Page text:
From the definition I know that regular grammar should be Left/Right Linear (ie it should have variable on Left/Right side of each production rules)

But, my question is why it is mandatory? Can't we have "Grammar which has DFA(Determistic Finite Automata) or NFA be called Regular Grammar"?

S --> SaS | e (e is epsilon/null/lambda) ; This is not a regular grammar as per its original definition, but the above grammar is generating only regular language.

The above grammar can also be written as, S --> aS | e ; which is basically the same.

So why is there such rule for regular grammar?


1 Answer 1


The boring answer is: The phrase "regular grammar" means what it means, because we have decided that it means that. Had we decided it should mean something else, it would mean something else.

That aside, it is of course legitimate to ask whether

Definition A: "A regular grammar is a grammar that is either right-linear or left-linear."

is a better definition than

Definition B: "A regular grammar is a grammar that describes a regular language (which we've already defined, eg via automata."

A very nice aspect of Definition A is we can very easily check whether a given grammar satisfies it or not. We just look at it, and we know. This goes horribly wrong if we were to adopt Definition B. There is no algorithm that takes in a general grammar and tells us whether or not it defines a regular language. The reason for this is that we can translate Turing machines into general grammars, and thus eg produce a grammar that defines a finite language if the given Turing machine halts only for finitely many inputs, and some definitely-not-regular language otherwise.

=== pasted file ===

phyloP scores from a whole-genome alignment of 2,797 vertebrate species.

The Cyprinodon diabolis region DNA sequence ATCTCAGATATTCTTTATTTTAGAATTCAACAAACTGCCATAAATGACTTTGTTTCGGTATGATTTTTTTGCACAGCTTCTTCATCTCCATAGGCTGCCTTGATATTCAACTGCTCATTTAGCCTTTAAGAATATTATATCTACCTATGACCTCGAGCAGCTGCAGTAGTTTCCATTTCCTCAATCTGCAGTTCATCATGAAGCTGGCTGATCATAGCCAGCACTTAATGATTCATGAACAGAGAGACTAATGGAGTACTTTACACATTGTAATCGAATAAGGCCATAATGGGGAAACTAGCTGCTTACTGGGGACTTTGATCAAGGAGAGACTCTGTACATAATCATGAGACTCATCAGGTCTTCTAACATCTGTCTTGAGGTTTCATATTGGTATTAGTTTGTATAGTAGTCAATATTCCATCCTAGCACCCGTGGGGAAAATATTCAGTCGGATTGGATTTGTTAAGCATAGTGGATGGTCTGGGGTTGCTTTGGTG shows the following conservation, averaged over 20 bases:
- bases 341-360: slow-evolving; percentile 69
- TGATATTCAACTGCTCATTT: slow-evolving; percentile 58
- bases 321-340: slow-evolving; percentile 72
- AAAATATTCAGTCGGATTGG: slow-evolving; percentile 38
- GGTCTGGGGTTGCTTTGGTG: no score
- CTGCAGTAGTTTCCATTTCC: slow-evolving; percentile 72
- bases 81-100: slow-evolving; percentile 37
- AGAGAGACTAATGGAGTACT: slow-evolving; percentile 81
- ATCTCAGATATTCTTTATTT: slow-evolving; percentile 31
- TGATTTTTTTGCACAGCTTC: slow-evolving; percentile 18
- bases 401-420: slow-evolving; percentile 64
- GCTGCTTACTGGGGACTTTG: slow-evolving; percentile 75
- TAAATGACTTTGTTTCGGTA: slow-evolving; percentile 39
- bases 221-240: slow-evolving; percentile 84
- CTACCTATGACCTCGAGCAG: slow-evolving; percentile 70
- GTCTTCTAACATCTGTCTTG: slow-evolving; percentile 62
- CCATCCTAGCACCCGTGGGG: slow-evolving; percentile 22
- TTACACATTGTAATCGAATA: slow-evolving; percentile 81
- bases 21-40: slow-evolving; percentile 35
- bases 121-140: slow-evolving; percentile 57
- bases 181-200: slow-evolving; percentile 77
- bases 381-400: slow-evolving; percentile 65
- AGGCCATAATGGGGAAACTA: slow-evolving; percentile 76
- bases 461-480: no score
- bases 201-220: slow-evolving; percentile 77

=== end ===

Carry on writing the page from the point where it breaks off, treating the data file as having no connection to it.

We also wouldn't get any of the other benefits that right-linear/left-linear grammars give us, such as easy parsing.

  • $\begingroup$ Thanks for the Answer. They could have made Definition A as properties of regular grammar, why make it a definition. $\endgroup$ Dec 11, 2022 at 11:10

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